Moore had sent the school board an email requesting an opportunity to address the meeting Tuesday on issues including her strong objection to the news that Taylor and Superintendent Nikolai Vitti had attended a meeting with Mayor Mike Duggan and leaders of city charter schools to discuss the possibility of working together.

The mayor, in his state of the city address last week, discussed the meeting, calling it “almost historic,” and said district and charter school leaders had agreed to collaborate on a student transportation effort, and on a school rating system that would assign letter grades to Detroit district and charter schools.

When Taylor told Moore during the meeting that she would not be allowed to give her presentation Tuesday night, saying she had not gotten Moore’s request in time to put it on Tuesday’s agenda, Moore and her supporters angrily shouted at the board and proceeded to heckle and object to statements during the meeting.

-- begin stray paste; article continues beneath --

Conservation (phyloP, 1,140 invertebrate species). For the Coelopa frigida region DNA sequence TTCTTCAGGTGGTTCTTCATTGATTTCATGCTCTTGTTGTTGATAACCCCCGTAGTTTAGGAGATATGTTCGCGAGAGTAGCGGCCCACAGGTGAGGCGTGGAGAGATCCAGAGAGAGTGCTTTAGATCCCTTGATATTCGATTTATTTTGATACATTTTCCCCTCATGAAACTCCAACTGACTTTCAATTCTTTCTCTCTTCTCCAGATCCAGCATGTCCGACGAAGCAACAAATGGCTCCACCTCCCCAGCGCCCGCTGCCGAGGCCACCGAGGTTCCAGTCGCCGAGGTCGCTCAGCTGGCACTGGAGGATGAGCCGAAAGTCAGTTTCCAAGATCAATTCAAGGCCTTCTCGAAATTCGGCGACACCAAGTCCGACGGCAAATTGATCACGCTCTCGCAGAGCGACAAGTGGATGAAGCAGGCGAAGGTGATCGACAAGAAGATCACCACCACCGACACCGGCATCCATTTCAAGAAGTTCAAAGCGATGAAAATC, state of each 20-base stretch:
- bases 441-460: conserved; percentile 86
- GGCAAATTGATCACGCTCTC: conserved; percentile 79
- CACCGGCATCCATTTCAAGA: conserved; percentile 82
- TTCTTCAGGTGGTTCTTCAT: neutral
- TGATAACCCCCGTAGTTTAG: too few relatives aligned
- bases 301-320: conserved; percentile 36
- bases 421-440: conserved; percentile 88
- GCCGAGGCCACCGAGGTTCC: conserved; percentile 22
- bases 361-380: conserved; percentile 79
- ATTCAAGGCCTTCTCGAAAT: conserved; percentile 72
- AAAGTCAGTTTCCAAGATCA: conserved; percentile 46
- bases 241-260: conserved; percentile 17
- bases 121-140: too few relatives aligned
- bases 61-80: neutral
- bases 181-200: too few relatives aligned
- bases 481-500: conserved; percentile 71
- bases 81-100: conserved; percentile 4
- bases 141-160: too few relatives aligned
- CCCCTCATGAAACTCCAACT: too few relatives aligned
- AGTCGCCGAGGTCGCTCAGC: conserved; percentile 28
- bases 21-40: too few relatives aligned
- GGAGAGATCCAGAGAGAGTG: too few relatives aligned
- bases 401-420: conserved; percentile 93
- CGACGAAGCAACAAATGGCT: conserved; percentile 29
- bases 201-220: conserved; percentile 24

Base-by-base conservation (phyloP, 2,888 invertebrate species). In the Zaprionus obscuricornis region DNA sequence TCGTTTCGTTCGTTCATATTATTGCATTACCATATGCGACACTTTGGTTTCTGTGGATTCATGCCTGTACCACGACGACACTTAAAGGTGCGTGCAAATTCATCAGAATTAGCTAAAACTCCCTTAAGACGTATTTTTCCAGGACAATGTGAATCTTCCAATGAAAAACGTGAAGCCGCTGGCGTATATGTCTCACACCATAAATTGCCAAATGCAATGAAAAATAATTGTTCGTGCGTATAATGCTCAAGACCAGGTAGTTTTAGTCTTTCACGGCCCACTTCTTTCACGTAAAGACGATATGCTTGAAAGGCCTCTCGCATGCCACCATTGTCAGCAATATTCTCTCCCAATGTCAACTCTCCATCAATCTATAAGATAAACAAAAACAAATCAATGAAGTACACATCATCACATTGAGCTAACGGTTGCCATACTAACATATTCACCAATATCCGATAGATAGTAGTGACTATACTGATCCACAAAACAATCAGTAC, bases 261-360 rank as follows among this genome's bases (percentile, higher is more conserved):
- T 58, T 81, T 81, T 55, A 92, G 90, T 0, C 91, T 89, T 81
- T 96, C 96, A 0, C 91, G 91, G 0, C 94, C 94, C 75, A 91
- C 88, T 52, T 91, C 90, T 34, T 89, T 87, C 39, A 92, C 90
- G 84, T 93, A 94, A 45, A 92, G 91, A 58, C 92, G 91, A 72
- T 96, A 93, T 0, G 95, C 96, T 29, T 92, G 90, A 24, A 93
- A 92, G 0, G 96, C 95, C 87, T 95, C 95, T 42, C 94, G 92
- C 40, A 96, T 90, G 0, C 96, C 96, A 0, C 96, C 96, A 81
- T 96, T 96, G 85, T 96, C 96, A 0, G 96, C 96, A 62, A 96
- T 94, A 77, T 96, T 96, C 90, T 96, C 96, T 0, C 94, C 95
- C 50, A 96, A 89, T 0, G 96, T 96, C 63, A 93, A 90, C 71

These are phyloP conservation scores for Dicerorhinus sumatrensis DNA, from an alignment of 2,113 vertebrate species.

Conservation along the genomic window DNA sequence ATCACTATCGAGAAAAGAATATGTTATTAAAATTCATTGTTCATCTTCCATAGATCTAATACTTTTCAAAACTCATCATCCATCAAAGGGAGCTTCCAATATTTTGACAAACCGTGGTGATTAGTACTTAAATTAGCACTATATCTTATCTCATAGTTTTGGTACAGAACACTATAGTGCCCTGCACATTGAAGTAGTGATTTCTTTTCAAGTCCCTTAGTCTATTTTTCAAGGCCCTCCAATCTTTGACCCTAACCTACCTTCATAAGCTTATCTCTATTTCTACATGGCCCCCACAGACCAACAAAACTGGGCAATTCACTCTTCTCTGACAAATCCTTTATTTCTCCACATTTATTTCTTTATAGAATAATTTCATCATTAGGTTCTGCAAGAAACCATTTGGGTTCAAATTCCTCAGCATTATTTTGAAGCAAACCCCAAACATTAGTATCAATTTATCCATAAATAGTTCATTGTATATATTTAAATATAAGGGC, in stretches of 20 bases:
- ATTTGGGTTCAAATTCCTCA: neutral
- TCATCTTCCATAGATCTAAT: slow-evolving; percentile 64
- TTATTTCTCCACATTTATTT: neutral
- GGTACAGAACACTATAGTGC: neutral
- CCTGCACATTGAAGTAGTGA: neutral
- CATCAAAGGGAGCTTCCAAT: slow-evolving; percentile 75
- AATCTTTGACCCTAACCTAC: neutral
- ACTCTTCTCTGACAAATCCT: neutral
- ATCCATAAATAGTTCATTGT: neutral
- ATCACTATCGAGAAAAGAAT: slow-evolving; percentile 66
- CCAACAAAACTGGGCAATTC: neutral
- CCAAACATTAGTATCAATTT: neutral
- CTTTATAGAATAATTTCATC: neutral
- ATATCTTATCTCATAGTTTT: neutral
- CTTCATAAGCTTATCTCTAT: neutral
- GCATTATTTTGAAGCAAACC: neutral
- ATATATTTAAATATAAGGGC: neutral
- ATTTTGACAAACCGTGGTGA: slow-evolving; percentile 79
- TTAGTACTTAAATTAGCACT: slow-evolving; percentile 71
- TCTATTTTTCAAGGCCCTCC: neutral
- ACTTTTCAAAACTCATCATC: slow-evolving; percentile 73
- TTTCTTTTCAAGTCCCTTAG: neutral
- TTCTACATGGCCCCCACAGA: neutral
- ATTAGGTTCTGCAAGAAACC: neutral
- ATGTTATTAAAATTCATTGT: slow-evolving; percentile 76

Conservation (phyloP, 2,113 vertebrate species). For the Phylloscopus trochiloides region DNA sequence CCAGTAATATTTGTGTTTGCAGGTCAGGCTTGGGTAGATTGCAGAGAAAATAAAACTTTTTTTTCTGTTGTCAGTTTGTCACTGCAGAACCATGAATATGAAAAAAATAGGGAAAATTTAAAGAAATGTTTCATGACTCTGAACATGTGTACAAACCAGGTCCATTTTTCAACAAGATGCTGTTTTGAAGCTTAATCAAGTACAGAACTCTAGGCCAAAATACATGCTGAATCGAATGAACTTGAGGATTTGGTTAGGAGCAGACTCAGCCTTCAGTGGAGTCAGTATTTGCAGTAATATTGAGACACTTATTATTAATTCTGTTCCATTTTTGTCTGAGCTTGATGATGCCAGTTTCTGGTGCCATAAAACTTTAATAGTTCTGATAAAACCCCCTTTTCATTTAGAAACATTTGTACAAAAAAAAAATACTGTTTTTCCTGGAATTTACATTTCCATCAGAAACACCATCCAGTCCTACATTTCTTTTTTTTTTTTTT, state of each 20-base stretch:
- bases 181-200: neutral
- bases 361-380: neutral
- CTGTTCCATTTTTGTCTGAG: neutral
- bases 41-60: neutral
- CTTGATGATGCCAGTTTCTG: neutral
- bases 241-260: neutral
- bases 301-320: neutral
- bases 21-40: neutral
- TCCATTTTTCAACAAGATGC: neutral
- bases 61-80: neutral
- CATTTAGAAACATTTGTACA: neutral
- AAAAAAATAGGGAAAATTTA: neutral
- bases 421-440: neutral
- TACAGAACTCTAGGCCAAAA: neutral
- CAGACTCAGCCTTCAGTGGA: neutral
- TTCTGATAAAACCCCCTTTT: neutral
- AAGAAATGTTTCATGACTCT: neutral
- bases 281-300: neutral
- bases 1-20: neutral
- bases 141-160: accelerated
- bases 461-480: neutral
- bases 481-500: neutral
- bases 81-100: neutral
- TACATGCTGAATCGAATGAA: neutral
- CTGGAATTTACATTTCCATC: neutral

The meeting was ultimately ended during a discussion about the Palmer Park Preparatory Academy, a school whose classes are being relocated to other district buildings for the rest of the year because of urgent roof repairs and the possibility of mold in the building.

As Moore shouted over Vitti’s discussion about the school, Taylor ordered that the 81-year-old activist be escorted from the Mumford High School auditorium where the meeting was being held. That triggered an angry response from her supporters and ultimately brought the meeting to a close.

The current Detroit school board came into existence a little over a year ago when the state returned city schools to Detroiters after years of control by state-appointed emergency managers.

The board’s swearing-in last January was heralded as a fresh start for a new district — now called the Detroit Public Schools Community District — that had been freed from years of debts encumbered by the old Detroit Public Schools.